Natascha’s research on open textbooks is a breath of fresh air (jeez, move on from cost savings and impact on scores, guys!)…

Virginia is a force of nature when it comes to fighting on the #opened frontline in Latin America…

And to cap the day, two encounters with MOOC research of the first kind: Dilrukshi’s on increasing the effectiveness of MOOCs

And Eyal’s on predicting learner-centred outcomes

Did we still have time for some VConnecting fun? You bet!

At the end of the day I worried we had given them too much cake stuff to think about…

Point taken: cut the sugar, provide them with notebooks. And so it was that Day 2 dawned with Marjon ready to lego-spice Dutch teachers’ adoption of OER

Verena was brave to bring the group outside the safe confines of our IKEA hotel; she’s all about expanding learning environments you know?…

Nothing can go wrong with a linguist in the room. Give me an R! Give me an E! Give me an U! Give me an S! Give me and E! ReeeeeeUSE! That’s what Hélène explores with language teachers

Oh Adrian, how could you bring in a platypus and not expect some controversy? Indeed we must understand open practice as a continuum

Helen is still looking for hOERself in this mad mad world of academia (and when she shares her slides I’ll add a link)…

Leo worries deeply about how open is open. No, really, how open is it? …

And one awesome Aussie Penny explained how STEM teachers experience professional learning through open education (and when she shares her slides I’ll add a link)…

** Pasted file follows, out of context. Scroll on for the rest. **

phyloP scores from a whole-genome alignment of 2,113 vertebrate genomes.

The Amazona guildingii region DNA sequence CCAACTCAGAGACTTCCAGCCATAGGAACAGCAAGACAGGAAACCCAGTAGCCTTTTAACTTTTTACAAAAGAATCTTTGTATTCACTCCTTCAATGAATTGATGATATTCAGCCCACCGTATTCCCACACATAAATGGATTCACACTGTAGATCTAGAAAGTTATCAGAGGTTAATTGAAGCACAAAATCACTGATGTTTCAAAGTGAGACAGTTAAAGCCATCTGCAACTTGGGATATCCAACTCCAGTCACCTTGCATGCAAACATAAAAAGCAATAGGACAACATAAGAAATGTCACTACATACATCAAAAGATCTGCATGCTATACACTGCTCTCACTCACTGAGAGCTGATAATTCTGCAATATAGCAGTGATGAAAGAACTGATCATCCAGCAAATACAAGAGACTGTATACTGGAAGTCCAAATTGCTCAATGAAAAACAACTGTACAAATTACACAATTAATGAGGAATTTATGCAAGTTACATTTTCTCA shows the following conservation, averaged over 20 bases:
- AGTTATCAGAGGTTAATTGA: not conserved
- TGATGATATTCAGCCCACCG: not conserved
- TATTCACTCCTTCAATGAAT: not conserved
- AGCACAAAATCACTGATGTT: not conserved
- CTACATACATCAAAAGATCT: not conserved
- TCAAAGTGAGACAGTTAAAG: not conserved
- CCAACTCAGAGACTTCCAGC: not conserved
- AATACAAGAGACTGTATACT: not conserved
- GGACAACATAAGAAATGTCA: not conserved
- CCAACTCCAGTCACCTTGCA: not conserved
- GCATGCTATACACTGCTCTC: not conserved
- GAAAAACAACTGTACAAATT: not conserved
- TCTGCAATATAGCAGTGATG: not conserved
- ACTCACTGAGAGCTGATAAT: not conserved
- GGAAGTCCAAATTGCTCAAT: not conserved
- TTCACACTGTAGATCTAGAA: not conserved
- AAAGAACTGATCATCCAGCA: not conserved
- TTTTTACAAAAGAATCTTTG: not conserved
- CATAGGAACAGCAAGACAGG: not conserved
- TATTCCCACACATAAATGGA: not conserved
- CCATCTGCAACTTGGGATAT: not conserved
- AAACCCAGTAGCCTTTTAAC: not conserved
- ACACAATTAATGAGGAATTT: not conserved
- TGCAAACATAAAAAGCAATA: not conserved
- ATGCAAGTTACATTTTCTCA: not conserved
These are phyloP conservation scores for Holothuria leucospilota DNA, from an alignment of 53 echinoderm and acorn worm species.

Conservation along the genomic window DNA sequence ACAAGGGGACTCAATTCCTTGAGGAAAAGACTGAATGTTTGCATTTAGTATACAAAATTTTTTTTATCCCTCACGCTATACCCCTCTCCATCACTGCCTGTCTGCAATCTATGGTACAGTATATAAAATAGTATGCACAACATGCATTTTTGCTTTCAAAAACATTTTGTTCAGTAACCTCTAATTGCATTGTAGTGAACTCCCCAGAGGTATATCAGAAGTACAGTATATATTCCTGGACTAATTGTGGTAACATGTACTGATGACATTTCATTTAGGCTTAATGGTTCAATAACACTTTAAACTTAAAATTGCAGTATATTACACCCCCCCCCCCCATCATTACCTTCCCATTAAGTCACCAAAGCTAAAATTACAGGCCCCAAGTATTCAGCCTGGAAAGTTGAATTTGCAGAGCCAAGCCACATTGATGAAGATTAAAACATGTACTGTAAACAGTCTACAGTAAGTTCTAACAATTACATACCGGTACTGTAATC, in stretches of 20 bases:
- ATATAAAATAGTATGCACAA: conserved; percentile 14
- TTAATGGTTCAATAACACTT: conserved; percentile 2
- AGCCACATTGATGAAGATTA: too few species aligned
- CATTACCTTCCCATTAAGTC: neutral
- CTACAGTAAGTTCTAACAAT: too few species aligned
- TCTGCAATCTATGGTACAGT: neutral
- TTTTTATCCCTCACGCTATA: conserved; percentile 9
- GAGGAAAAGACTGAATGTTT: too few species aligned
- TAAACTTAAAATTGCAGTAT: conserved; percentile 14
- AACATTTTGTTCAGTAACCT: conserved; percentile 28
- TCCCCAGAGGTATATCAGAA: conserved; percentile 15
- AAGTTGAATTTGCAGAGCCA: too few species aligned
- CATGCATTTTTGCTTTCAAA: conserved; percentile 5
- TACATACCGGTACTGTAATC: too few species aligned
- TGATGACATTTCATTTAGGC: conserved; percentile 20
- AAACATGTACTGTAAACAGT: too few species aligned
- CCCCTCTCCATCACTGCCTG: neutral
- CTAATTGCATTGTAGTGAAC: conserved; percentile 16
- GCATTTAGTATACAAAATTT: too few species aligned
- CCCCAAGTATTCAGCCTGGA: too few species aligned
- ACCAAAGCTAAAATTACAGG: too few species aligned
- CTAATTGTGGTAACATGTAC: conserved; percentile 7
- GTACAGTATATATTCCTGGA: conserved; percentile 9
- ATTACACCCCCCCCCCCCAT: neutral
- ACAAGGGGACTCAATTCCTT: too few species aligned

Then I got them to ditch abstract and think open in action. (Note: GO-GNers struggle counting words, specially up to one)…

And that was very much it. In the evening of Day 2 we headed to Bierfabriek (no, of course it’s not a drinking hole, what do you think we are?) to celebrate awards-winning, friends-hugging and cheese balls…

And shared some tuko pamoja love with Fred Mulder, founding father of GO-GN. In fact, speaking of love, I think next year we need to introduce a more explicit element of torture…

OK folks, that’s a wrap. Do a search for the #GO_GN hashtag on Twitter to see what happened when we let these fabulous #opened researchers loose in #OEGlobal18. Thank you all! Here’s the photo for the family album…

Oh wait, I nearly forgot. We got an award 🙂

Now, that’s a proper wrap!

Adopting Open Textbooks in the UK

This post was first shared via the Open Education Working Group blog.